Bill on local devolution returns to the Lords

13 January 2016

The Cities and Local Government Devolution Bill returned to the House of Lords on Tuesday 12 January for consideration of Commons amendments in 'ping pong'.

Lords members discussed MPs' amendments relating to voting age, transport, district councils and local authority boundaries.

The bill now awaits Royal Assent, when it will become an Act of Parliament (law).

Third Reading: Tuesday 21 July

Peers discussed a proposal to include additional safeguards in the bill where it seeks to allow for the devolution of health service functions away from the National Health Service. Members of the Lords voted 217 in favour and 152 against, so the change was made to the bill.

The Cities and Local Government Devolution Bill now moves to the House of Commons for its consideration.

Report stage day two: Wednesday 15 July

Peers discussed a number of issues and there were three votes in the chamber. The first vote was on a proposal to extend the franchise for local government elections to 16 and 17 year olds, 221 voted for and 154 against, so the change was made.

Members went on to consider an amendment that would allow people to switch from a mayoral form of government to some other form of governance. This went to a vote with 182 for and 141 against, so the change was made.

Members also discussed the voting system for local government elections in England and Wales, and a change to introduce the ‘single transferrable vote’ system to elect councillors went to a vote with 71 for and 222 against, so the change was not made.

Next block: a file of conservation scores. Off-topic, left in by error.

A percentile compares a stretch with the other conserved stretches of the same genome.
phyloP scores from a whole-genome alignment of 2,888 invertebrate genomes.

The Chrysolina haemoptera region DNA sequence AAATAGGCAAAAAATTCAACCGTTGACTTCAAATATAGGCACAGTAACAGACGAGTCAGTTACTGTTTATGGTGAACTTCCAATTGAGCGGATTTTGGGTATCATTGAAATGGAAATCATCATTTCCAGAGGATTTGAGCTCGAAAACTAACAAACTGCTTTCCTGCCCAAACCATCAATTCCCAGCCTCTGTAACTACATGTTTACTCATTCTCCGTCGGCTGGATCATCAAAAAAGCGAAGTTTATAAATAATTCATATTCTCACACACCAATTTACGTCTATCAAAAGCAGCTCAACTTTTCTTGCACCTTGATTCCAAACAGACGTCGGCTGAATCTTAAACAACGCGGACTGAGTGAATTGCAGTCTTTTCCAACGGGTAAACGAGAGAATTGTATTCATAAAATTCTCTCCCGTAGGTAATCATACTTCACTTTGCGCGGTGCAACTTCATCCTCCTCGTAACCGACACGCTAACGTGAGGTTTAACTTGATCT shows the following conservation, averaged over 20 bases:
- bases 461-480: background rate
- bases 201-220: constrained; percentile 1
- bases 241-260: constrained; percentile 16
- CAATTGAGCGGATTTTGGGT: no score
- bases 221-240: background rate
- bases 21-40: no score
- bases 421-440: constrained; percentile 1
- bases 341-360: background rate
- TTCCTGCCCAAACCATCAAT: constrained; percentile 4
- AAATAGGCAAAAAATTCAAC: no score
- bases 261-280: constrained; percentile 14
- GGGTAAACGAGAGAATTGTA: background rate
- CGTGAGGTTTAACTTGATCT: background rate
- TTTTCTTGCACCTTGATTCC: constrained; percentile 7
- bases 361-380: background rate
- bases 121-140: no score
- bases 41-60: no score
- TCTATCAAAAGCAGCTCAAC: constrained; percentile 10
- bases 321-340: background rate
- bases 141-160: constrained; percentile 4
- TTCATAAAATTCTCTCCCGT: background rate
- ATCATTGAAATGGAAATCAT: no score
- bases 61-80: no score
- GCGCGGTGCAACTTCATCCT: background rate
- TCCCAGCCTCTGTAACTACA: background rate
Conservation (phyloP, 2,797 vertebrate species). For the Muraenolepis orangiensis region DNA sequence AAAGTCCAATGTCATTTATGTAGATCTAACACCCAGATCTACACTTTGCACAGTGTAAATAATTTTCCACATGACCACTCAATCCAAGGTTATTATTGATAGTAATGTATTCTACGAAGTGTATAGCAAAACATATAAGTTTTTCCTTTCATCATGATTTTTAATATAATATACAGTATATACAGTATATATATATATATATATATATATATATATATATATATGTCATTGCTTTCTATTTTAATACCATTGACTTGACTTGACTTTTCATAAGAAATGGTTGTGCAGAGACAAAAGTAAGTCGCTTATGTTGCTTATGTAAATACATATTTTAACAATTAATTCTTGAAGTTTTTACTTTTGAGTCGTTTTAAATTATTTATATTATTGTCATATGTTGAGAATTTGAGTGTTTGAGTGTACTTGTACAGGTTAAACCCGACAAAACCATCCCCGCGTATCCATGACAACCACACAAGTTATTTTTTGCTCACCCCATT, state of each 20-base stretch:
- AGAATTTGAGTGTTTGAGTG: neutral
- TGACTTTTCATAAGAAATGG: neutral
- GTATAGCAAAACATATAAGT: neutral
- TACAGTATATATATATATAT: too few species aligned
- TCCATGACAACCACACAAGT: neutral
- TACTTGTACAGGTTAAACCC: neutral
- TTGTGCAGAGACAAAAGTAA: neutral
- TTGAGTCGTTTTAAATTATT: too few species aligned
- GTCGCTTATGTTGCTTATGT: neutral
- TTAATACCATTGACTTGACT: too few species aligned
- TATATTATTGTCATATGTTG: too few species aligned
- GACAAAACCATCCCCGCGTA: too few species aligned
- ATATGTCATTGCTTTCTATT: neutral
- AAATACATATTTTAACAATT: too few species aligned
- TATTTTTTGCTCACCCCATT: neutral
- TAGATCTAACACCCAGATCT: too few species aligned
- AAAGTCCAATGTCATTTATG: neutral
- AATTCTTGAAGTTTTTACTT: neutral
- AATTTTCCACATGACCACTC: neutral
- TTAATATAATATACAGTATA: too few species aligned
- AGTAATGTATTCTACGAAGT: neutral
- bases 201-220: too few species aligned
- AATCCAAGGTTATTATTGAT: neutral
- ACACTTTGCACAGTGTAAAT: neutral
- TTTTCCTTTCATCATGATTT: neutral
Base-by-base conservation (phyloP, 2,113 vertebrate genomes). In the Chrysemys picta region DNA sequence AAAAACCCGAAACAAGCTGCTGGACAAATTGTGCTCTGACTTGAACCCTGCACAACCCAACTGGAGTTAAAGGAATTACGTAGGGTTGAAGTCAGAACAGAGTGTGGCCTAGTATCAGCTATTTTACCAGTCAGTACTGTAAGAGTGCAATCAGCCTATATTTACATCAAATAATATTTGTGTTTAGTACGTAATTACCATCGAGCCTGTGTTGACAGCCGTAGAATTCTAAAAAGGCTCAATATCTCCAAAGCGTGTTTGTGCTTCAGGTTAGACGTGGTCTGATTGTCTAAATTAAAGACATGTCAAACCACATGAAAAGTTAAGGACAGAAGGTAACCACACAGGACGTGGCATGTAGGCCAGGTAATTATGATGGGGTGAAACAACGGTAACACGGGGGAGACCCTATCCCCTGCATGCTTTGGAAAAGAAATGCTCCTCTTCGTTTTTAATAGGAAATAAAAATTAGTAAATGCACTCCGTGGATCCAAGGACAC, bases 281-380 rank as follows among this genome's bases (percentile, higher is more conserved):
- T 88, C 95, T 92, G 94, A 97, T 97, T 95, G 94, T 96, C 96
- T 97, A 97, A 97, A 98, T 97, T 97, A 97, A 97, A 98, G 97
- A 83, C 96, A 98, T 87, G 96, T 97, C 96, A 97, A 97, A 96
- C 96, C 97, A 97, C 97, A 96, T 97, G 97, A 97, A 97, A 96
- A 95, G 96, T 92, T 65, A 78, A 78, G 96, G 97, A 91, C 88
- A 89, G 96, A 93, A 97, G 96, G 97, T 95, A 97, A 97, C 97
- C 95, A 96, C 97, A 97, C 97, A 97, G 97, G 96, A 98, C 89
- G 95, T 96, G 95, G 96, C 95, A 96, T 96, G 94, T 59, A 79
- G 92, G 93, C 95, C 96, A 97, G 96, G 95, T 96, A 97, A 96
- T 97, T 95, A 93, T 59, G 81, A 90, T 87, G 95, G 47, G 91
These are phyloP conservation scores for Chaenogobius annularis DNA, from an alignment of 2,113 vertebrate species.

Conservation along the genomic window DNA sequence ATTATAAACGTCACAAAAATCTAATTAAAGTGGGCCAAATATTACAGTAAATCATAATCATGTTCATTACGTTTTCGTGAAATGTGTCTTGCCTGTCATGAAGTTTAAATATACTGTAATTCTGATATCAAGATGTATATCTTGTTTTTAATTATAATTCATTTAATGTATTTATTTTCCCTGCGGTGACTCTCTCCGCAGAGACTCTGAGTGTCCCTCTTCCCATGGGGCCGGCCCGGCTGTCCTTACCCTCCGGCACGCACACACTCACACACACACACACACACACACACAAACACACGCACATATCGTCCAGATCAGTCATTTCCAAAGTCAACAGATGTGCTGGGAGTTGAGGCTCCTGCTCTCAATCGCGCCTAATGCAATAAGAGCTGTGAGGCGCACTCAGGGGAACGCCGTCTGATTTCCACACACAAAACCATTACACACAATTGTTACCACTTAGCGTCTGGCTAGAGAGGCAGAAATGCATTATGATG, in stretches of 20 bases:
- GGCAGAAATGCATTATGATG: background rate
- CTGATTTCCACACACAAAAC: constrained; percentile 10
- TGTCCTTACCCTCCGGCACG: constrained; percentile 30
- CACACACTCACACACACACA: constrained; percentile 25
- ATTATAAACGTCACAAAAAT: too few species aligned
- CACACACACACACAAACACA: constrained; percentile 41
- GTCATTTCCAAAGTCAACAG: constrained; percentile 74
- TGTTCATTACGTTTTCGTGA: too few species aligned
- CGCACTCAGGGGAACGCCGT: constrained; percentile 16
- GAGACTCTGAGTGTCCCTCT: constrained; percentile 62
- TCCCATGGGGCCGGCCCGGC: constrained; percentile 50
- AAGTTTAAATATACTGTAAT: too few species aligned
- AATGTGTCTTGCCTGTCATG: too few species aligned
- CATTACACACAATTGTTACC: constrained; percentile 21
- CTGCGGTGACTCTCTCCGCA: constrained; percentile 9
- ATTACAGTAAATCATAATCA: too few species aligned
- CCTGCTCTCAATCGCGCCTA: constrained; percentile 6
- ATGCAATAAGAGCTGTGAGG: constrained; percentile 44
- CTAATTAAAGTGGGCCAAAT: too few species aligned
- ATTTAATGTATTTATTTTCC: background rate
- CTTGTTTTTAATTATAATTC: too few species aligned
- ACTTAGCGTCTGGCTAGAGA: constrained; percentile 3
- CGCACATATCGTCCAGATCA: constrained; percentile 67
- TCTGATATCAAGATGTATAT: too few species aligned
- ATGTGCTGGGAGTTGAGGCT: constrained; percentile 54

Report stage day one: Monday 13 July

The first vote was on a proposal to require the Secretary of State to present an annual report on devolution to Parliament. Members voted 219 in favour and 162 against so the change was made. 

An amendment to introduce devolution statements to confirm suitability for devolving powers was also added to the bill as members voted 224 in favour and 158 against.

The third vote concerned the question of whether cities in favour of devolution have to seek an elected mayor if they have alternative models of governance and leadership. Members voted 240 in favour and 175 against so the change was made.

Changing requirements in connection with the establishment of a combined authority led to a fourth vote. The change was not made after members voted 85 in favour and 153 against.

Committee stage day three: Monday 29 June

Members of the Lords considered a series of amendments on the funding of combined authorities. They also discussed amendments on sustainable development and a proposal on further devolution for London.

Committee stage day two: Wednesday 24 June

Members of the Lords discussed a number of areas of the bill, including the role of deputy mayors, whether a mayor could assume the role of police and crime commissioner, the role of combined authorities and the duty on these authorities to reduce homelessness in their area.

Committee stage day one: Monday 22 June

Members of the Lords began by discussing a proposal for the Secretary of State to report to Parliament on the government's devolution strategy. The need for devolution opportunities to be made available to all parts of England was also considered. Further amendments covered increasing accountability in local government.

Second reading: Monday 8 June

Cities and Local Government Devolution Bill summary

The bill includes proposals for the reform of combined authorities and local authorities. It would provide the Secretary of State for Communities and Local Government with a series of order and regulation making powers, allowing for the devolution of functions currently owned by central government and local public bodies. It is intended as the means of delivering local 'devolution deals', agreed between combined authorities and central government, such as the Greater Manchester Agreement.

Further information

Image: PA

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